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It is often recited that, for a contract to be enforceable here in California, there must be an offer, acceptance, consideration, and a meeting of the minds or a mutual understanding of the obligations to be undertaken. What is not so often recited is that the acceptance must include the idea that the person intends to be bound by the agreement and that he or she or the business entity understands that legal consequences are intended. It is this intent to be bound that often distinguishes legally enforceable contracts from social obligations. If, for example, you are invited to a friend’s house party and you say “yes,” in theory, one could argue a contract has been formed. However, generally speaking, we do not intend to be bound legally by social engagements and we do not expect legal consequences to flow from breach of those engagements.
San Diego Corporate Law: What is Needed?
In general, the most common method of indicating one’s intent to be bound is by signing the contract at issue. In the same manner, on the flip side, failure to sign a document that is presented for signature is an indication that one does not intend to be bound by the contract. A recent unpublished decision from the California Court of Appeals illustrates the point. See Doan v. Nhan Hoa Comprehensive Health Care Clinic, Inc., Case No. G055323 (Cal. App. 4th Dist. November 26, 2018). That case involved an employee handbook. Among the provisions in the handbook were two pages entitled “Mandatory Arbitration to Settle All Claims.” The second page from the handbook contained lines for a date and a signature from a new employee. In the Doan case, both the date and the signature lines were blank. Doan signed other documents when he started working for the clinic, but not the two pages with respect to arbitration. Relying on the other documents and despite the failure of Doan to sign the page related to mandatory arbitration, the employer attempted to compel arbitration.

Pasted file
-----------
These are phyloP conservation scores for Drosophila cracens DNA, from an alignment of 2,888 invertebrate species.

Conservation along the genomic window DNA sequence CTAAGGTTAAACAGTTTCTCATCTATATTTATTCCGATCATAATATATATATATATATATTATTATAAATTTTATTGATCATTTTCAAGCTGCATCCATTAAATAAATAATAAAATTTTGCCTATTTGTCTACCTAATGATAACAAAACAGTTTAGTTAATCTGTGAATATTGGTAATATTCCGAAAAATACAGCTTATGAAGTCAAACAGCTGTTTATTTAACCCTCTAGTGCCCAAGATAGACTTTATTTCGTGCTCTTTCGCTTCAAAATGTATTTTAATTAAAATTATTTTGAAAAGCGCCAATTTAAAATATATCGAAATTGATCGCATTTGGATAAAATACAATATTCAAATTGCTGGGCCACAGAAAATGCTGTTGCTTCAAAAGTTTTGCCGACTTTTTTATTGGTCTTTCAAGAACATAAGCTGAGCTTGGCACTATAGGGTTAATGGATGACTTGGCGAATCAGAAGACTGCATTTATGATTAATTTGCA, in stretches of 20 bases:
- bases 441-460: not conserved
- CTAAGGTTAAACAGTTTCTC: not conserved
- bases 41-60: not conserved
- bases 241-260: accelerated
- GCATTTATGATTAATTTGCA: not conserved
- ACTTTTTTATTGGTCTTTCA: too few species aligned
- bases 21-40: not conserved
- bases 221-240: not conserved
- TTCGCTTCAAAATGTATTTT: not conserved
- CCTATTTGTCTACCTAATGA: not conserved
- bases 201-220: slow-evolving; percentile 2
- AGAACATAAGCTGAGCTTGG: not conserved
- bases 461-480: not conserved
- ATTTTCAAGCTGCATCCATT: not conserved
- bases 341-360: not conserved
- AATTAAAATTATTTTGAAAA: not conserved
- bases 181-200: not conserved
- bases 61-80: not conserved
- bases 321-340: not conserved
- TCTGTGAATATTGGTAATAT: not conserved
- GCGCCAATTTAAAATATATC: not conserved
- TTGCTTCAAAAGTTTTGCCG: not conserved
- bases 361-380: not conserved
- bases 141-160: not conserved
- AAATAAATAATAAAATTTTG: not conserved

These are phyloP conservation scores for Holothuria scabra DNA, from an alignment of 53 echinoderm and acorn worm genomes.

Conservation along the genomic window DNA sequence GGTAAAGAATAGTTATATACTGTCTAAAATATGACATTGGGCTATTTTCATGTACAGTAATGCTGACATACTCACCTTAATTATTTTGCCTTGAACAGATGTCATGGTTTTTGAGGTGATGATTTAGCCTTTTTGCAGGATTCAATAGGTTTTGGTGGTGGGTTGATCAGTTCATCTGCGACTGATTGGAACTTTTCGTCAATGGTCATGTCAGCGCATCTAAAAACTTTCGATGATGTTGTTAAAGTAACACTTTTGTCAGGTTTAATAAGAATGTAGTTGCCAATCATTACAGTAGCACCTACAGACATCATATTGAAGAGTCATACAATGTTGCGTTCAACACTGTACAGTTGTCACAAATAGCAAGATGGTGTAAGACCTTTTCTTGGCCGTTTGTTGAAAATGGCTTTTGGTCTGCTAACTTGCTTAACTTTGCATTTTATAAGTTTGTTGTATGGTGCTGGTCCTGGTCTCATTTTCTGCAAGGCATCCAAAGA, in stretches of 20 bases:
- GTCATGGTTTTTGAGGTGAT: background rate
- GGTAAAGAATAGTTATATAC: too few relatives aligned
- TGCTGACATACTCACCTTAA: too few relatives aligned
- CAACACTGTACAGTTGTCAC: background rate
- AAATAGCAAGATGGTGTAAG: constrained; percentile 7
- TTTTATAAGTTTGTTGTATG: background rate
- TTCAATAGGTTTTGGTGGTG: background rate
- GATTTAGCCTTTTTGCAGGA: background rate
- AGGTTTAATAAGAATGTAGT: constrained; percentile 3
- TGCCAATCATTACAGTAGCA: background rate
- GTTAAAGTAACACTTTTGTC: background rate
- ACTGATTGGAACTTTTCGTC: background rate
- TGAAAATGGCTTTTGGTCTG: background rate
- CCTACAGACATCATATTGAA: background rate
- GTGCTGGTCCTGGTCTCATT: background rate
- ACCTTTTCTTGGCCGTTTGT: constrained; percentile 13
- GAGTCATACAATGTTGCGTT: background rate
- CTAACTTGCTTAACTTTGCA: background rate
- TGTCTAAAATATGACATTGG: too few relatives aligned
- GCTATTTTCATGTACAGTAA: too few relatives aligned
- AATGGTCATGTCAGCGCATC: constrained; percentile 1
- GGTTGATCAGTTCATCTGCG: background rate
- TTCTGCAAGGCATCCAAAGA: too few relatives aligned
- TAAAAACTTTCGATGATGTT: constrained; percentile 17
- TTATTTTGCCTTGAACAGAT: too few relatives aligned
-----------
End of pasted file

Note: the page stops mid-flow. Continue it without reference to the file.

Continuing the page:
The trial court rejected the clinic’s legal arguments. Doan could not be compelled to arbitrate because none of the documents signed by Doan referenced arbitration and Doan had not signed the two-page agreement to arbitrate. The Court of Appeals affirmed.
The court noted that most contracts are explicit agreements made when the parties sign the contract. The court acknowledged that contracts can be implied by conduct or other evidence of an intent to be bound. Pursuant to the Civil Code, an implied contract is an actual agreement between the parties, “the existence and terms of which are manifested by conduct.” See Cal. Civ. Code, § 1621.
However, there was no evidence presented in the Doan case showing consent by conduct. Indeed, quite the opposite. The failure to sign the arbitration agreement was an indication that Mr. Doan did not intend to be bound by the agreement.
Contact San Diego Corporate Law Today
For more information, contact attorney Michael Leonard, Esq., of San Diego Corporate Law. Mr. Leonard provides a full panoply of legal services for San Diego businesses, including drafting employment contracts and handbooks. Call Mr. Leonard at (858) 483-9200 today or contact him via email.